Previous estimates of the bird’s population suggested that fewer than 1,000 individuals remained in the wild in Nepal. However, since the survey counted 890 individuals without fully covering the known range in the country, the authors believe the population may be more than 1,000.
The numbers were also unexpected for Katuwal. “We didn’t expect to find so many nests because previous studies showed they were becoming rare,” Mongabay said. “But their populations are doing well, at least in Nepal,” he added.
He is not out of the woods yet
Despite the encouraging signs, conservationists warn that the species faces a number of threats that could lead to continued population declines. The biggest threat is the felling of the trees used by the bird to build its nest.
As a result of the study, it was found that most of the bird’s colonies are in trees such as red-silk cottonwoods (bombax ceiba)he called similar In Nepal and sometimes kadam (Haldina cordifolia) and peepal (Ficus religiosa) was also widely used. “Trees, especially similaris key to protecting the bird and its nests,” Katuval said. “We also found that the taller the tree, the better it is for nesting,” the authors noted. This is likely due to human concerns and the trees’ vulnerability to storms. As long as the trees were tall, it didn’t matter to the birds whether the tree was close to forest or human settlement or wetlands.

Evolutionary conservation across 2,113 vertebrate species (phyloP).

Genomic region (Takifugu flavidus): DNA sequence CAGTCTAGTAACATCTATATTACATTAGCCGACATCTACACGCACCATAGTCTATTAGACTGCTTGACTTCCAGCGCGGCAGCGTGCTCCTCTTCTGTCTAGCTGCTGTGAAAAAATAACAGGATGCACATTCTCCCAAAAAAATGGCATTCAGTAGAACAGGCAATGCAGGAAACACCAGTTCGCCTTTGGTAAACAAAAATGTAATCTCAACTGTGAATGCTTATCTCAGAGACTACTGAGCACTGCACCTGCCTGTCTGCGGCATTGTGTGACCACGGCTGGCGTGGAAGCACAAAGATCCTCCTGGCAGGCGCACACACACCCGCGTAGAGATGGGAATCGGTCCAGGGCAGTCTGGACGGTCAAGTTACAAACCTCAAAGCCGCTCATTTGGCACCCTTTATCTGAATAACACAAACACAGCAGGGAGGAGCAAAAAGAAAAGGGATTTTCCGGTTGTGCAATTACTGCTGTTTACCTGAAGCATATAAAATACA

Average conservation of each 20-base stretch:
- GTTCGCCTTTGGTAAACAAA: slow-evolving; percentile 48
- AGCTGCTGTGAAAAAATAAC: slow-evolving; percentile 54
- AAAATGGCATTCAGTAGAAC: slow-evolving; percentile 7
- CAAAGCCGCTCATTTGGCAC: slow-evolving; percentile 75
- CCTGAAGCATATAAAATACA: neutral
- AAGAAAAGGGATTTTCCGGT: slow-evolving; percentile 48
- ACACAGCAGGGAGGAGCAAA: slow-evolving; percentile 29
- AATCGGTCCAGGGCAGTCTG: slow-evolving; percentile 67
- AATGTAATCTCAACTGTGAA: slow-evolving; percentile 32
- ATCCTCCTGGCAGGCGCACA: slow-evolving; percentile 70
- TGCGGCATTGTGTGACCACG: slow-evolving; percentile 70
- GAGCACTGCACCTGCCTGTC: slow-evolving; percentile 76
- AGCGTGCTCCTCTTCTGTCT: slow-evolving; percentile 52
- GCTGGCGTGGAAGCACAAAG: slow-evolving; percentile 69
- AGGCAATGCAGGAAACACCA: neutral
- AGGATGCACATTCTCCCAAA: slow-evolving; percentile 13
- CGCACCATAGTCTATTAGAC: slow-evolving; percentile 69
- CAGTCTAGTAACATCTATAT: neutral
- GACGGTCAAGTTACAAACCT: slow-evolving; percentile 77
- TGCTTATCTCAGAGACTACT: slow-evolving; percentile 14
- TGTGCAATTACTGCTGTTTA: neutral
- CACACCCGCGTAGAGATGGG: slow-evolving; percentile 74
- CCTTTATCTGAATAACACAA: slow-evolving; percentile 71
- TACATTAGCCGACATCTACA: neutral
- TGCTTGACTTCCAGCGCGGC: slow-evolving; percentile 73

Gosai, who was not involved in the study, said the bird’s preferred trees have religious significance in some breeding areas. “Ficus religion, especially associated with Hinduism, and people avoid cutting down the tree,” he said. “Similarly, until recently it was illegal to fall similar tree, even on private land,” Gosai Mongabay said. “Our study found that although fertile plains used to grow rice lack trees, the remaining trees provide important habitats for birds as lesser helpers.”
However, these days people are resorting to cutting down tall trees as they believe it disturbs their agricultural activities, Katuwal said. “We saw that the traders visit the tree owners and pay them a certain amount for the tree. Then they call their cars, take out the firewood and sell it in the market.” Besides, construction of roads and construction of concrete houses in farmlands also poses a big risk to tall trees and less adjutant population, Sundar said.
Gosai said his research shows that marginalized communities who cannot afford meat hunt birds for meat and eggs. People shoot birds because they don’t like the look of them, and even children attack them, he added. According to him, excessive use of pesticides has also affected the hunting of birds.
Katuwal said that while conservationists are looking at encouraging signs, local governments now need to come up with a plan to raise awareness about the bird’s importance. “When people become aware of the importance of this bird, they will definitely help save it,” he said.
This article was written by Abhaya Raj Joshi and reprinted from Mongabay